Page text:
‘Tito is our Che Guevara,' jokes Goran Behmen with a hint of embarrassment. The 36-year-old dons a chic style with a white button-down and sky blue tie. He is seated before a golden, unnaturally large bust of Josep Broz Tito, a dictator who led Yugoslavia from 1945 until his death in 1980. Goran is the face of the Tito association of Sarajevo, whose mission is to remind their country of the 'dictator’s positive qualities'. He reminds us that for example there was a higher level of security - you could sleep out the street all night without a worry - along with free access to culture and freedom of travel. This was all a reality in the former Yugoslavia.
Goran does not believe that Sarajevo's youth are nostalgic about Yugoslavia. For those born in the nineties Tito is more like a symbol. Goran, who is also the son of the mayor of Sarajevo, prefers to refer to Tito as a ‘socialist with a human face’. ‘He is seen as a hero. Tito is the biggest brand in Yugoslavia. As a dictator, he was different from those of Hungary, the GDR (German Democratic Republic), Czechoslovakia or Romania; he was not a dictator in the classical sense. He was more democratic. The typical strong kind of Balkan guy.' 30% of Bosnian youth agree with this vision.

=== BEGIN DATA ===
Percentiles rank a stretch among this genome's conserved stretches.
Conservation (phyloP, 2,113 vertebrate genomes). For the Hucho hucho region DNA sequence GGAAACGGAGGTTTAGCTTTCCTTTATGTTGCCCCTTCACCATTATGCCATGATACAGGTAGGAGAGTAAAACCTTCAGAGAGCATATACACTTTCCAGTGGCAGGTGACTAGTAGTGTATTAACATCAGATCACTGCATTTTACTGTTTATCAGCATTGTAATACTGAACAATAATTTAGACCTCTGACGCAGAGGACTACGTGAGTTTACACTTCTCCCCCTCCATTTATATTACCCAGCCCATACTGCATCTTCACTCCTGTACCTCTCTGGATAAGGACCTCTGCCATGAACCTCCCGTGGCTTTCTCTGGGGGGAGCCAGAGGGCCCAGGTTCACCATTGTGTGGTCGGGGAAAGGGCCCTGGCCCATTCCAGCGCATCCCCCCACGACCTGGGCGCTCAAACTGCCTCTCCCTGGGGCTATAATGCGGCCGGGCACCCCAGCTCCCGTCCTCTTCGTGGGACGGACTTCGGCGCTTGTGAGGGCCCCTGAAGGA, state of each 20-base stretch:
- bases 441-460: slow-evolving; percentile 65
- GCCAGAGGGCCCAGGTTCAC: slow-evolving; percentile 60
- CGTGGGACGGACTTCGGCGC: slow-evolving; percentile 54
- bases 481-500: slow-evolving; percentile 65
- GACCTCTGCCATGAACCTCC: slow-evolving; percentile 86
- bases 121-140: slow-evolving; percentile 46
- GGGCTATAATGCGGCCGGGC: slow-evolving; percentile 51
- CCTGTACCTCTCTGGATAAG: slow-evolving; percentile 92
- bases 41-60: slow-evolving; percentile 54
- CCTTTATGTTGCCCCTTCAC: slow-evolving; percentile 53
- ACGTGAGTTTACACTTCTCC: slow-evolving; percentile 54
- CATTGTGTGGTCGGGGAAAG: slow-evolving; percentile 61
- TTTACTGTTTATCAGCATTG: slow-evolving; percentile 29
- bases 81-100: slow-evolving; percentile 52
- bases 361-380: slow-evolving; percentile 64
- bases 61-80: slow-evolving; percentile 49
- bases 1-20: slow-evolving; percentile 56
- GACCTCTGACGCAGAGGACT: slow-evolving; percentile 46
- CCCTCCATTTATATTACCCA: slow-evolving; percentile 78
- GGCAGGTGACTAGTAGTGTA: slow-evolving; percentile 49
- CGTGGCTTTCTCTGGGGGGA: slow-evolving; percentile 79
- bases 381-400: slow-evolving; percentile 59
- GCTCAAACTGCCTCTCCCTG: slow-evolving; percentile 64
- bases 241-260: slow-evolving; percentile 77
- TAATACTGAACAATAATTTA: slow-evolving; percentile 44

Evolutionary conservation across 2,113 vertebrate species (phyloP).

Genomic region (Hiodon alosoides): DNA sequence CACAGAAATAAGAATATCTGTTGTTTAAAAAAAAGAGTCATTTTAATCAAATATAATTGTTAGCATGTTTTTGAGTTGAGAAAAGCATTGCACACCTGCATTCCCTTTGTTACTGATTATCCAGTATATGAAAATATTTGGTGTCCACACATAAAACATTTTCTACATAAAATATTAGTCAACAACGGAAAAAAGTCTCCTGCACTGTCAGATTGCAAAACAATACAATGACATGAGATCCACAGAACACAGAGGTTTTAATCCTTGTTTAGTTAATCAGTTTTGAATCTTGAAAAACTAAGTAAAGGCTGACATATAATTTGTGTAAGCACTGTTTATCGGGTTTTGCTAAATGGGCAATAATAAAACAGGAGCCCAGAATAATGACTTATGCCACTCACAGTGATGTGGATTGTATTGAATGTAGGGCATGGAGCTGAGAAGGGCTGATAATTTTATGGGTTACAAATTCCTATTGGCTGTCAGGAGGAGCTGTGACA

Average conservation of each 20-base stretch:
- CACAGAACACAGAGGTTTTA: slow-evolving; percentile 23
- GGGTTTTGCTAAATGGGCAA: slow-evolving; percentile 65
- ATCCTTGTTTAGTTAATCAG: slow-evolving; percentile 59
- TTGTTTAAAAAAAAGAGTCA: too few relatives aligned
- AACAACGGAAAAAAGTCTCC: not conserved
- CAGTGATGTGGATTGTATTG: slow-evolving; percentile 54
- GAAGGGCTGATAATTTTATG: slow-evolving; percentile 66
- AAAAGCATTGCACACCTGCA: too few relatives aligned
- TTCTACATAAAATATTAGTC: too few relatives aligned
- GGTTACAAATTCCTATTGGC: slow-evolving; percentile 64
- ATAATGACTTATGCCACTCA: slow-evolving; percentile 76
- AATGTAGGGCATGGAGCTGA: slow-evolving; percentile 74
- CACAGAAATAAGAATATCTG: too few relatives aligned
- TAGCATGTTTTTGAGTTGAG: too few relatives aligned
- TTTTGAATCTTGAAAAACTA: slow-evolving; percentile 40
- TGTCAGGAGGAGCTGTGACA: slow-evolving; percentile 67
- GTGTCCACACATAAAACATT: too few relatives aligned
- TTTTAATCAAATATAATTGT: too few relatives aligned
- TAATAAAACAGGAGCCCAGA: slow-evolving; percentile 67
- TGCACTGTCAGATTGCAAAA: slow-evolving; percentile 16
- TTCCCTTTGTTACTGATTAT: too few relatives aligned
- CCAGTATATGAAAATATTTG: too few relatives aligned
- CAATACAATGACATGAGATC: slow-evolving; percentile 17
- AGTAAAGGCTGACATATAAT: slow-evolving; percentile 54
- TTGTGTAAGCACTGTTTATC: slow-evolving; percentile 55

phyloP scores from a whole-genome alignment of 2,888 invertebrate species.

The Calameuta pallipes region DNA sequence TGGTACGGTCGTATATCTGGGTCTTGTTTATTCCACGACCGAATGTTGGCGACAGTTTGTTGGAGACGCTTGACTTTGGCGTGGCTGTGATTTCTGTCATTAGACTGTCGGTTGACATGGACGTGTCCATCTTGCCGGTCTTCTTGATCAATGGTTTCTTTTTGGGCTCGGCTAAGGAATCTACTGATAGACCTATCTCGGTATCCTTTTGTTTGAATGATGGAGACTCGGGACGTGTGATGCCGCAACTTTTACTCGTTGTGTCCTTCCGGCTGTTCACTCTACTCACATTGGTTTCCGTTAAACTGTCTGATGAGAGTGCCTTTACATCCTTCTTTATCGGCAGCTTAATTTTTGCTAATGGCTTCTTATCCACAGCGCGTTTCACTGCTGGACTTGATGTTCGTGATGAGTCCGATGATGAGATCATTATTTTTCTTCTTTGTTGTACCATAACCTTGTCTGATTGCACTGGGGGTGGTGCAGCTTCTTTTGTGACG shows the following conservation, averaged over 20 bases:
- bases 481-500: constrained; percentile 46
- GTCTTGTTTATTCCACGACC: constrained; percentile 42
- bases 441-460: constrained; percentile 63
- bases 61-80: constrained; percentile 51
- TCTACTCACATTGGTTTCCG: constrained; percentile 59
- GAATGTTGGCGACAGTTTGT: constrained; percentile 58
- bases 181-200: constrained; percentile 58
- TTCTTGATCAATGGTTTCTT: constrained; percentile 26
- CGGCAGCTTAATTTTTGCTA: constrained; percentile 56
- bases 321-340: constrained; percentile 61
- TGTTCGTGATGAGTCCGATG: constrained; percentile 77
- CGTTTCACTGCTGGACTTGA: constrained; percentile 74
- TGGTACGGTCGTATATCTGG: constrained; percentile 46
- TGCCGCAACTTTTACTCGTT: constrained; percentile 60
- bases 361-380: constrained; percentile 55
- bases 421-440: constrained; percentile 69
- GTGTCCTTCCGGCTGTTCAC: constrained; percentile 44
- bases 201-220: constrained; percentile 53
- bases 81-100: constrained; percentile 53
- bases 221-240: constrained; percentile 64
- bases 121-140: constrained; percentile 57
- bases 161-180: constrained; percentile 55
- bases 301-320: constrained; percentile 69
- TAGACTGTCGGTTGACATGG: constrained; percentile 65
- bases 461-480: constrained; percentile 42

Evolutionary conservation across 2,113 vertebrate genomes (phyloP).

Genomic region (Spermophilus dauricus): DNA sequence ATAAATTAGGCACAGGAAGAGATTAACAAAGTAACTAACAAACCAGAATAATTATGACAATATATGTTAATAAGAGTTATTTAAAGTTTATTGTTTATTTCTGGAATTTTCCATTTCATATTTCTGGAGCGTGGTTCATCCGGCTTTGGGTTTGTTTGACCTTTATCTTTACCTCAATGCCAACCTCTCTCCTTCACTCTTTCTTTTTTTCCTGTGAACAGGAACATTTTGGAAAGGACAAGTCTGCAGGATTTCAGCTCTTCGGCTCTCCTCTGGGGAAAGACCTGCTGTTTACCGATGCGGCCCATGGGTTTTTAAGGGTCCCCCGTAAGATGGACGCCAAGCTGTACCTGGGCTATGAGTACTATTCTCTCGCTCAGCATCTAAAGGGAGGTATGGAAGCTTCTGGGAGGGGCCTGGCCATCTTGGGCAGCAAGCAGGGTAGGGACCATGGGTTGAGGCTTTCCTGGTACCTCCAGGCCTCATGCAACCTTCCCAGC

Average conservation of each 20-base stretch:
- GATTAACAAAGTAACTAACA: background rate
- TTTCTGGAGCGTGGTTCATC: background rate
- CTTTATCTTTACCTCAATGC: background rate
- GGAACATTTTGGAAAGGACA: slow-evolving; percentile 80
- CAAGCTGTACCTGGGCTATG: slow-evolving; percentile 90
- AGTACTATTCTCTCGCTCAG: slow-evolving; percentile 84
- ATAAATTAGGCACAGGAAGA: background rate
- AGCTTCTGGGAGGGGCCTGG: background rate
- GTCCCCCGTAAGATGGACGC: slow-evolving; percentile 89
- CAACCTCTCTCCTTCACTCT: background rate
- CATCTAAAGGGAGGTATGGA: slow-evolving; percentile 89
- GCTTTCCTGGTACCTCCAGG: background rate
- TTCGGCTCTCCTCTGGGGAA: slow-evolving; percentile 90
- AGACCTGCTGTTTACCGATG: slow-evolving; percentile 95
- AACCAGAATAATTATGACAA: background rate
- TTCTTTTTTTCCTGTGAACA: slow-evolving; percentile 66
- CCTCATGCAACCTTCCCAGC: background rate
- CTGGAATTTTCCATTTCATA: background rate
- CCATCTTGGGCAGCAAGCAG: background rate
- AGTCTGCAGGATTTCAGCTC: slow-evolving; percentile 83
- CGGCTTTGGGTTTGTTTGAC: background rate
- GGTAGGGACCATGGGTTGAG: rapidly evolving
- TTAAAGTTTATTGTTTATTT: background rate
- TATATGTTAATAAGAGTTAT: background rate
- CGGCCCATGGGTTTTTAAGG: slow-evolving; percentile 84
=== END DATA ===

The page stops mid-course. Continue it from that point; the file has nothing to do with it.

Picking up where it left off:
We belong to Tito and Tito belongs to us
Aida, on the other hand, believes that Bosnian youth is not at all nostalgic for the times of Tito. She was only nine when the war (1991-1999) broke out. 'To be perfectly honest, we don’t give a damn,' explains the young woman, who is a part of the couchsurfing movement. ‘The only thing we care about is to make it in this system. We don’t remember the old system.’ But young people don’t need to remember the past in order to experience yugo-nostalgia. The parents’ generation often convey that life was more chilling when Tito was in power. An Ipsos study conducted in 2011 by the European Balkan fund, with two generations (born in 1971 and 1991) from former Yugoslav countries, show surprising results. The majority of people born after 1990 consider life during Tito’s Yugoslavia to be better that that of today. The only exceptions are Croatia and Kosovo. In Bosnia and Herzegovina, 47% of the generation born in 1991 is convinced that life today would be ‘better’ if Tito were still in power. 38.7% even think that life would be ‘much better’.